Writing this post is eerily familiar to one I wrote at the end of 2008, just a few months after I became the host of the Money Girl podcast. The Great Recession, which lasted from the end of 2007 to the summer of 2009, was getting real. The show was a response to many questions I received about how to invest and shore up finances successfully during the crisis.
We should be prepared for significant hardship in the economy every decade. It’s been about 12 years since the last one, so you could say we’re overdue. The coronavirus is a big but invisible challenge that’s causing a host of first-time problems for families, businesses, and the medical community.
Until we know more about what the specifics of pending legislation mean for your finances, consider what you can do on a micro level to make your financial health as resilient as possible.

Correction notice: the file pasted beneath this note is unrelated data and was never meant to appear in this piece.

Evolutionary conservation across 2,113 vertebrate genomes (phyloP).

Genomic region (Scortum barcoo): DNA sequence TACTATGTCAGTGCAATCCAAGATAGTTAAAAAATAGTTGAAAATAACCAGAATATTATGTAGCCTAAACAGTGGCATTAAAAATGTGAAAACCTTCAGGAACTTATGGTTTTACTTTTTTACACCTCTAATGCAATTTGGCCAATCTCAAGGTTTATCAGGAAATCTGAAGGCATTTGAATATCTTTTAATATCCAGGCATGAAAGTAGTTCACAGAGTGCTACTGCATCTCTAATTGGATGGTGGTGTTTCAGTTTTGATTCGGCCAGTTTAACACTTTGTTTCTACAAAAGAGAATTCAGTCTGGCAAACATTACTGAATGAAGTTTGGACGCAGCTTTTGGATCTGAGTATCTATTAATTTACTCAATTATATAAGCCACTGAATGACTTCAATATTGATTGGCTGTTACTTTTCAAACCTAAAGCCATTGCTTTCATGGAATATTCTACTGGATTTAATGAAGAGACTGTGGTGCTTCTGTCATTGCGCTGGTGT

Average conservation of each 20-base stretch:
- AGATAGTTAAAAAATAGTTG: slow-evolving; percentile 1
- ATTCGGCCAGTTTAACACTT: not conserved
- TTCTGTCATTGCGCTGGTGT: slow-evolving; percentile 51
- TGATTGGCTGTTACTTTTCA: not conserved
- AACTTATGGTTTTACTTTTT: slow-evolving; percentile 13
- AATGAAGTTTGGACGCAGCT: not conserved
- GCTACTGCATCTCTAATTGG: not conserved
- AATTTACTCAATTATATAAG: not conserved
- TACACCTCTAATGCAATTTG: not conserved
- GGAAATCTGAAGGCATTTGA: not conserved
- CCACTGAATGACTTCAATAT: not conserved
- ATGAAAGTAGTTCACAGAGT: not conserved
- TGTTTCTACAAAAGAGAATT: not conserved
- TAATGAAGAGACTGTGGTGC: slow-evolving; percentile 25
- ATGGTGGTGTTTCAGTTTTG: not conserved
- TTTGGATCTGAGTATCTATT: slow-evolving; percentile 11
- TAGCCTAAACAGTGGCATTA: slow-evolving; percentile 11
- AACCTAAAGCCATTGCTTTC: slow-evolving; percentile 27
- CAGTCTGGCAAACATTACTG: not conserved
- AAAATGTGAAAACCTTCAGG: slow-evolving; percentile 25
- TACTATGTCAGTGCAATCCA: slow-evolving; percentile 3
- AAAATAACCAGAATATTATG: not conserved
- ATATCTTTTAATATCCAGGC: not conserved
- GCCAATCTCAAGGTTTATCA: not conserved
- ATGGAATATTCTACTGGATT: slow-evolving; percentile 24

In early March, Congress approved an $8.3 million round of funds for various government health agencies dealing with the virus, including Medicare. The response from the federal and state governments is still unfolding. It should be aggressive to preserve public health, help consumers manage living expenses, and help business owners cope with major disruptions.
Until we know more about what the specifics of pending legislation mean for your finances, consider what you can do on a micro level to make your financial health as resilient as possible. In this post, I’ll offer five strategies to manage money in uncertain times and address some questions that have come up from members of my Dominate Your Dollars Facebook group.
5 tips to manage money and investments during coronavirus uncertainty
Follow these tips to make the best decisions possible during a crisis.